Canada’s combat mission in troubled Afghanistan has ended.
But, has the mission been accomplished?
The simple answer is no.
Yes, the mission has made a big dent on the war against terrorists.
Canada and some western nations have already withdrawn their armed forces.
Britain and America are expected to follow suit in the next few months.
Canada lowered the curtain after the deaths of more than 150 troops.
Western nations have sunk million of dollars in Afghanistan to bring political stability and peace in Afghanistan.
Canada at one time had more than 40,000 soldiers in Afghanistan taking part in some of the heaviest fighting in the southern province of Kandahar.
Our country also spent more than $11 billion dollars on the deadly and increasingly unpopular war abroad.
A small Canadian contingent of about 150 soldiers will still be involved in training the Afghan security forces.
Some Canadian soldiers have made the ultimate sacrifice.
And the country should be proud of the role.
Prime Minister Stephen Harper hailed the end of Canada’s military mission.
He described Canada’s mission as “significant milestone” in the fight against global terror.
After 12 years the mission ended with the ceremony in the capital Kabul.
The last of the 3,000 soldiers have returned to Canada.
Canadians who served have made enormous sacrifices during Canada’s largest military deployment since the Second World War.
Canada has a duty to look after and care of the soldiers who returned home injured or profoundly changed by the experience and are now struggling with post-traumatic stress disorder and other serious issues.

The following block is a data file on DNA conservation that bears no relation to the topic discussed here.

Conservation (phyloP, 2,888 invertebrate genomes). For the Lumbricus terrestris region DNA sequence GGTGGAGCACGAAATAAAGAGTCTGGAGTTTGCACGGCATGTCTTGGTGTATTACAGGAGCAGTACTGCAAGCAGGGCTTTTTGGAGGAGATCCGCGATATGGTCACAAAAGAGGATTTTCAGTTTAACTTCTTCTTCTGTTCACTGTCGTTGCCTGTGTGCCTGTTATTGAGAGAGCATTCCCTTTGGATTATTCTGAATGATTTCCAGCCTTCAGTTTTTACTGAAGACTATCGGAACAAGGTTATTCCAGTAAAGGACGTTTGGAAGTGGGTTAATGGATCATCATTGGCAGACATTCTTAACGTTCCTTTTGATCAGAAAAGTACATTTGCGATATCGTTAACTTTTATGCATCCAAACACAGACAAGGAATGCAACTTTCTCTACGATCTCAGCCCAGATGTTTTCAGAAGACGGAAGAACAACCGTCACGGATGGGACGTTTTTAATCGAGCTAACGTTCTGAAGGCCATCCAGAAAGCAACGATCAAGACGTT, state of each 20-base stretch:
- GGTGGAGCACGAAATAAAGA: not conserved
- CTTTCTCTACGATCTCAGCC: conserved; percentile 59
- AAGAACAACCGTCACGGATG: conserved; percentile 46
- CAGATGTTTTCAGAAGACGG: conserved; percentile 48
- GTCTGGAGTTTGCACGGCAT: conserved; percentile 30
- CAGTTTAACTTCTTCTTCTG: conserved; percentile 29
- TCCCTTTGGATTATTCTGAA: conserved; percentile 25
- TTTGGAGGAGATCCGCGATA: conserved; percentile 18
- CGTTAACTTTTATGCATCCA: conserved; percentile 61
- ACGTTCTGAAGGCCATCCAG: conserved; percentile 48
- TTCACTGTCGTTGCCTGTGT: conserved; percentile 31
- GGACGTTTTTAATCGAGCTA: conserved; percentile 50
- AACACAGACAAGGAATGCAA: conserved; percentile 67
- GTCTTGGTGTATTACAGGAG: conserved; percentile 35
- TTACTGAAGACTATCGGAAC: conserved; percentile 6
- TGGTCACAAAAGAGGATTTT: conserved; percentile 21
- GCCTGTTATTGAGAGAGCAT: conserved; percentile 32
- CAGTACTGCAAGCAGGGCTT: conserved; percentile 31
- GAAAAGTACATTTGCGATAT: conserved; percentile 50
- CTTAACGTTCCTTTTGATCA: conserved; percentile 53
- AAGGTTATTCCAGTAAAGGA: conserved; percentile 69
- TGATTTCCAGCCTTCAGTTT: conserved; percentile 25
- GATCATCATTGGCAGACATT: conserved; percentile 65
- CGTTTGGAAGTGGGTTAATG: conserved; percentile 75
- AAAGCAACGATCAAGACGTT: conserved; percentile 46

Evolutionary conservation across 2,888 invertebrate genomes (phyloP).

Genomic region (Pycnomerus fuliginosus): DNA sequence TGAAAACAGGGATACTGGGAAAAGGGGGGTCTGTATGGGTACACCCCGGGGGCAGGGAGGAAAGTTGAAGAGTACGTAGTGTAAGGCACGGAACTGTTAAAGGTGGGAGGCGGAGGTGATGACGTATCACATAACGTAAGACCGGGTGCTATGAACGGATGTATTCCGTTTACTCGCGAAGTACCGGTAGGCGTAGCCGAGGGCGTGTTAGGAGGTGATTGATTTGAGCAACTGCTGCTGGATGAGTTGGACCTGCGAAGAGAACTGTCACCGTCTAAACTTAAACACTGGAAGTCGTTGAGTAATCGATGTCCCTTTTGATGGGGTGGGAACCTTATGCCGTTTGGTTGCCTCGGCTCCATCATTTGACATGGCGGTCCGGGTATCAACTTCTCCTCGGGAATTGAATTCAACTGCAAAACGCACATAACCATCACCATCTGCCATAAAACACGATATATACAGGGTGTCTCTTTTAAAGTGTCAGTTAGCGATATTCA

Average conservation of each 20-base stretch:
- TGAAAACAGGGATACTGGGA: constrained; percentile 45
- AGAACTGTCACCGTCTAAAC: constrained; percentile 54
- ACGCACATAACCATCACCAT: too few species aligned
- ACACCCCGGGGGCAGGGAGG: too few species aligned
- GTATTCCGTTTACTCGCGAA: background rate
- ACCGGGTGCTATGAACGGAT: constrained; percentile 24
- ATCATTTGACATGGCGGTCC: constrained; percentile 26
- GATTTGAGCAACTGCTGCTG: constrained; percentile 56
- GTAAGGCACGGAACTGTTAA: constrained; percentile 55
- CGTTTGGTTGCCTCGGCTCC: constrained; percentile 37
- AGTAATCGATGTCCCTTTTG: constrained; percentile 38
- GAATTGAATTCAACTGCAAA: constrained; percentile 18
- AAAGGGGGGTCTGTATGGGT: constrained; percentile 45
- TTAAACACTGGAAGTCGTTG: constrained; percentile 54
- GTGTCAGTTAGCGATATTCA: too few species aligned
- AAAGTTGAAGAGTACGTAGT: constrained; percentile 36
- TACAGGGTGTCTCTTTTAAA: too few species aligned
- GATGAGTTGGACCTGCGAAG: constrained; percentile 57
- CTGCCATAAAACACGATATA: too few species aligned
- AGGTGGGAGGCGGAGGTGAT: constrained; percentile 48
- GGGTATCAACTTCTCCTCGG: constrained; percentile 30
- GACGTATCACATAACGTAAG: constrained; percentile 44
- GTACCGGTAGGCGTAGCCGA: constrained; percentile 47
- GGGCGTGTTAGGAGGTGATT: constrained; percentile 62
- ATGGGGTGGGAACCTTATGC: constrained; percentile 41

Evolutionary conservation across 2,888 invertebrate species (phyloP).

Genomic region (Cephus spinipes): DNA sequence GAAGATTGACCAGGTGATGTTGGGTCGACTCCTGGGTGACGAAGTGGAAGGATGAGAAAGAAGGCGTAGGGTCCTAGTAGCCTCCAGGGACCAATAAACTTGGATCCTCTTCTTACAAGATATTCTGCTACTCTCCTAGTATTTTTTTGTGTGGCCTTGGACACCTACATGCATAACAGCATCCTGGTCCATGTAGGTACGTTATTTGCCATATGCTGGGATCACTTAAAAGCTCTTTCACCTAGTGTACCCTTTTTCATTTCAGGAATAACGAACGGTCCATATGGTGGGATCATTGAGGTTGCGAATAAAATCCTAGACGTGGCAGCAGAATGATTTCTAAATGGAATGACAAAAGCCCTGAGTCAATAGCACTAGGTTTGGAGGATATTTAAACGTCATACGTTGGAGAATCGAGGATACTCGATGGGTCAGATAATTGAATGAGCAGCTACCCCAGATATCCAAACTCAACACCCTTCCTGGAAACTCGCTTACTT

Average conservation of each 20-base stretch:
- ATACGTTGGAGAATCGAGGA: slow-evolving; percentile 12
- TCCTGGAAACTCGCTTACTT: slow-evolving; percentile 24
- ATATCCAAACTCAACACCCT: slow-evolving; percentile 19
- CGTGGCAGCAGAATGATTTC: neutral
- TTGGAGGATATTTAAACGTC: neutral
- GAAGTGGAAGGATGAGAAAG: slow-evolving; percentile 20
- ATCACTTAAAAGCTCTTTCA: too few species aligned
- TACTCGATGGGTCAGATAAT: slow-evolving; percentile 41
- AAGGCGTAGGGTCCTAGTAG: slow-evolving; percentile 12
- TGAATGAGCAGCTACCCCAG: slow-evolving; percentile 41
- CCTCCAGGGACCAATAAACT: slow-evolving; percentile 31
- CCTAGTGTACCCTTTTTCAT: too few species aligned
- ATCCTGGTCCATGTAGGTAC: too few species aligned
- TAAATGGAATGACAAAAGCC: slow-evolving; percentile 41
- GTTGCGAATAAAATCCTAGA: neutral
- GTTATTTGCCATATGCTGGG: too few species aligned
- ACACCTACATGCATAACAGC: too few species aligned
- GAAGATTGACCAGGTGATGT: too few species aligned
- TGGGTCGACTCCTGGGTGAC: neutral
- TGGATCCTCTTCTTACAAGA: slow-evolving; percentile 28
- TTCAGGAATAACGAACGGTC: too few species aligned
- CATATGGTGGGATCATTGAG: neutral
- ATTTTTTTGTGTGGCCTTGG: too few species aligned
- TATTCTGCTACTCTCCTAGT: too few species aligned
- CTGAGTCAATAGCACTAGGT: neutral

Canadians soldiers first deployed to Afghanistan in early 2002, several months after a U.S. led mission of the country to oust the Taliban in the wake of the Sept. 11 attacks.
Harper has been frank on the future of Afghanistan on numerous occasions.
“We are not ever going to defeat the insurgency,” Harper told a CNN interviewer during a visit to the United States some years back.
Since the late 1970s, Afghanistan has suffered continuous and brutal civil wars in addition to foreign interventions in the form of the 1979 Soviet interventions and the recent 2001 U.S.-led invasion that toppled the Taliban government.
And since the fall of the Taliban, adherents of the hard-line Islamic movement have re-grouped.
Canadians have operated in one of the world’s most-dangerous country for years.
I doubt if peace will ever return to Afghanistan.
The country has a colossal problem dealing with corruption and the production of opium.